by Zachary McCarthy, City Year Boston AmeriCorps member
One of the reasons I joined City Year is because I identify deeply with the core values of the organization, which include a commitment to inclusivity and an embracing of differences as strengths that help us make positive change. This value is particularly important, considering the role of City Year AmeriCorps members—we work every day with hundreds of thousands of students across the country, building relationships with them and helping them become more successful and confident, in school and out. Many of our students are at a critical stage in forming their own identities. They are beginning to understand who they are and how they see themselves in the world.
Research shows that one way educators can better support LGBTQQIA+ (Lesbian, Gay, Bisexual, Transgender, Queer, Questioning, Intersex, Asexual, plus) youth and youth of all backgrounds is to affirm and recognize their own identity. Educators who are aware of their positionality, power and backgrounds along with a deep understanding of their students’ backgrounds can create meaningful learning experiences.
A big part of my journey at City Year has been my work to help create safe spaces, or spaces where our AmeriCorps members can be authentic and share all of who they are. This is critical not only to ensure City Year continues to be an inclusive working environment but also to better support the students we serve.
Many of our City Year sites have an affiliate group called CY Pride, whose mission is to establish a welcoming community where AmeriCorps members who identify as LGBTQQIA+ and allies of this community have a place to develop themselves into stronger and more supportive leaders. CY Pride’s work isn’t just for the benefit of AmeriCorps members—it’s for the benefit of our students, and also for helping shape entire communities to be inclusive. Here are a few ways CY Pride works with the City Year community to build inclusive environments:
Encouraging Authenticity and Setting Up Safe Spaces
A big priority for CY Pride is making sure that everyone feels like they can be the most authentic version of themselves in their daily work. Many of our members are out and proud members of the LGBTQQIA+ community, but we also have some who are just starting their coming out process.
We work to make CY Pride meetings welcoming towards those looking to learn about the queer community for the first time, as well as those who have been involved for a while. In addition, we try to highlight the intersectionality of sexual and gender identity with that of racial identity, but we’re careful not to ask our queer people of color to “teach” us about that topic. We hope that our members can apply the things they’ve learned about creating safe spaces to any community they engage with or are a part of.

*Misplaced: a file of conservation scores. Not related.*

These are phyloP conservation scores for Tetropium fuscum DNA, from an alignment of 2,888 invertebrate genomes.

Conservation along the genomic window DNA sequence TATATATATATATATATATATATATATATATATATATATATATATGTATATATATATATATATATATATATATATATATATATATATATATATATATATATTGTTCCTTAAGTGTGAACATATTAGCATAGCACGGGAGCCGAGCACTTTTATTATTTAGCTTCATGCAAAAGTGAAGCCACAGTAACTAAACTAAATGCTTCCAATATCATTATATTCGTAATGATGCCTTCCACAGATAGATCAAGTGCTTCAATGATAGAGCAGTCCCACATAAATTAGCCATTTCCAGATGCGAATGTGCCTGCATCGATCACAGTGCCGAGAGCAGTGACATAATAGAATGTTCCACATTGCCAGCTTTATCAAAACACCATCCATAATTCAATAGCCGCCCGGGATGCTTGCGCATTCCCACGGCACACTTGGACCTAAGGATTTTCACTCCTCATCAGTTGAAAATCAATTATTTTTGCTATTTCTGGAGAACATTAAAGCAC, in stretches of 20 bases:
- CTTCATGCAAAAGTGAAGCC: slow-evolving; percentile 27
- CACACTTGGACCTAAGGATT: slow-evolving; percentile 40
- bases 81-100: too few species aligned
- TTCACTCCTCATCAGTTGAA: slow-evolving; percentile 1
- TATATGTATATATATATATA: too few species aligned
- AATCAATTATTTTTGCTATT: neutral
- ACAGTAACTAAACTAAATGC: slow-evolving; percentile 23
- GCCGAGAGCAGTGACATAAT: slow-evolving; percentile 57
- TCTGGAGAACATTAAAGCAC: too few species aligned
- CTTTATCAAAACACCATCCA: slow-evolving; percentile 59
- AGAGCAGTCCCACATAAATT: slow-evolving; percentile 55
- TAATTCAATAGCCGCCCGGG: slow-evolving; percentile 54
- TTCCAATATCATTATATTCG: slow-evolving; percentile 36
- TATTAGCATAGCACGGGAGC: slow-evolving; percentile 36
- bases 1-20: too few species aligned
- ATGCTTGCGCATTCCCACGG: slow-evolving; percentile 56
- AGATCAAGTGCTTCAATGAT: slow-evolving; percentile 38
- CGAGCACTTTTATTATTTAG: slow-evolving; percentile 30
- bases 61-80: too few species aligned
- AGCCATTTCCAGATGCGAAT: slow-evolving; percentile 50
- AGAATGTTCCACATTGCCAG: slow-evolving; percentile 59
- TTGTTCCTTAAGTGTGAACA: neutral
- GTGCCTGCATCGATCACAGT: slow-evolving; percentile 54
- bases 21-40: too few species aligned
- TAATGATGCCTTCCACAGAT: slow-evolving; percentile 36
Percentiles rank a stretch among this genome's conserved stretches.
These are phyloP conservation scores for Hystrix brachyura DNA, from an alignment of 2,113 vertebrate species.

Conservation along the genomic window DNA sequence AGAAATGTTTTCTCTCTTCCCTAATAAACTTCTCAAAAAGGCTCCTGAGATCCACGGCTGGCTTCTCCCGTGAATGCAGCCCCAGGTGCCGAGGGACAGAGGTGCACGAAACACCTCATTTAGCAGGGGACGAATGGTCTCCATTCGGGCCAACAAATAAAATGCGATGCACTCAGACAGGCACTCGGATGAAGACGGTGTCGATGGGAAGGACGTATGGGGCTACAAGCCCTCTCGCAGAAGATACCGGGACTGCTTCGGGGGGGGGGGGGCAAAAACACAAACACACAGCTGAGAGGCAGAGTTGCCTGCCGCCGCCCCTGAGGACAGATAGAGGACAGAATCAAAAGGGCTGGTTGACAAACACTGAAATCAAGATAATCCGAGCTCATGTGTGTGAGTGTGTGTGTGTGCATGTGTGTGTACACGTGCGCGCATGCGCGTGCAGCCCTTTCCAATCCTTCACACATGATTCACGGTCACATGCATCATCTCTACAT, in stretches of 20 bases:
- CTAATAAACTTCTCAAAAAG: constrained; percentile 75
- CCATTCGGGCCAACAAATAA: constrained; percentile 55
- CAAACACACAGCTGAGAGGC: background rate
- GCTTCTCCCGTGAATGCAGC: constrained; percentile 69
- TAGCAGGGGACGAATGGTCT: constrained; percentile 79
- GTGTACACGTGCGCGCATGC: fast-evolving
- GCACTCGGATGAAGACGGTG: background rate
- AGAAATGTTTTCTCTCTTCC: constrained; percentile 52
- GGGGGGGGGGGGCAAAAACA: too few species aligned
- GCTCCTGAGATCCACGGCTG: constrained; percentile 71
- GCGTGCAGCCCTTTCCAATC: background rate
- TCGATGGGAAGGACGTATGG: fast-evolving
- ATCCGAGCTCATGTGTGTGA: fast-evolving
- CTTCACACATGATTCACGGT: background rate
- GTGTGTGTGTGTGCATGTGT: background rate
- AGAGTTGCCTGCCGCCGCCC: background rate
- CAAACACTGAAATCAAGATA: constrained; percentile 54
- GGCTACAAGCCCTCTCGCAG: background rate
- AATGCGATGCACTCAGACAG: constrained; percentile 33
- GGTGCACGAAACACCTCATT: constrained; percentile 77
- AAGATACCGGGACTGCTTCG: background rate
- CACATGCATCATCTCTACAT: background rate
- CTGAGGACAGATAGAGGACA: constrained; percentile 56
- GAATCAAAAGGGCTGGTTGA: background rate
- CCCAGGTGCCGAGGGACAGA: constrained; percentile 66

Amplifying Different Perspectives and Providing Learning Opportunities
This past summer in Boston, CY Pride had the opportunity to hear from two fantastic organizations: EPIC, a nonprofit that supports differently-abled youth, and YW, an organization focused on bringing cultural competency into the workplace.
During our time together with E.P.I.C., the City Year AmeriCorps members in attendance explored our own able-bodied privileges and what ableist practices we might be perpetuating. This session helped us think critically about the ways the environment we create could be more inclusive not just for those who identify as LGTBQQIA+, but those of all ability levels. YW’s facilitators provided resources to help us think through our identities and the ways they interact with others within our work. The discussion provided us the space to start exploring our own internal biases and wrestle with how those biases might affect our work in schools.
Reflecting on the Power of Personal Identity in Connecting with Students
In thinking about my own background through my work with CY Pride, I had revelations about how different parts of my identity intersect and how that has impacted my experience in the classroom and with my students.
During my time in service, I realized that my students can see right through anything that is less than genuine. To truly connect with them, I had to be my most authentic self every day. By sharing my personality, sense of humor and values, I showed them that I truly cared about them and their success.
Still, coming out is a big decision to make. When I came out to students, I had mostly positive experiences; however, I found the conversation challenging at times. Some students had a lot of questions, while others were uncomfortable or even angry at first. Speaking with my students was a learning experience for me and it showed me the value of having LGBTQQIA+ educators present in our students’ lives. It also reinforced for me the importance of being authentic with my students, both as a way to connect with them more deeply and to help them feel safe enough to share with me their authentic selves.
As one of the leaders for CY Pride, my hope is that we keep building a community that provides affirmation and safe spaces for AmeriCorps members so that they are validated, strengthened and supported to do the work of serving students in schools. In developing into a community of affirmed role models, perhaps we can better be prepared to do the important work of helping students affirm who they are and who they hope to become.
City Year Baton Rouge Impact Manager Arquavious Gordon reflects on how he’s built positive relationships with his students over his years as a mentor.
Robert shares how he overcame mentoring challenges to build a positive mentoring relationship with his student.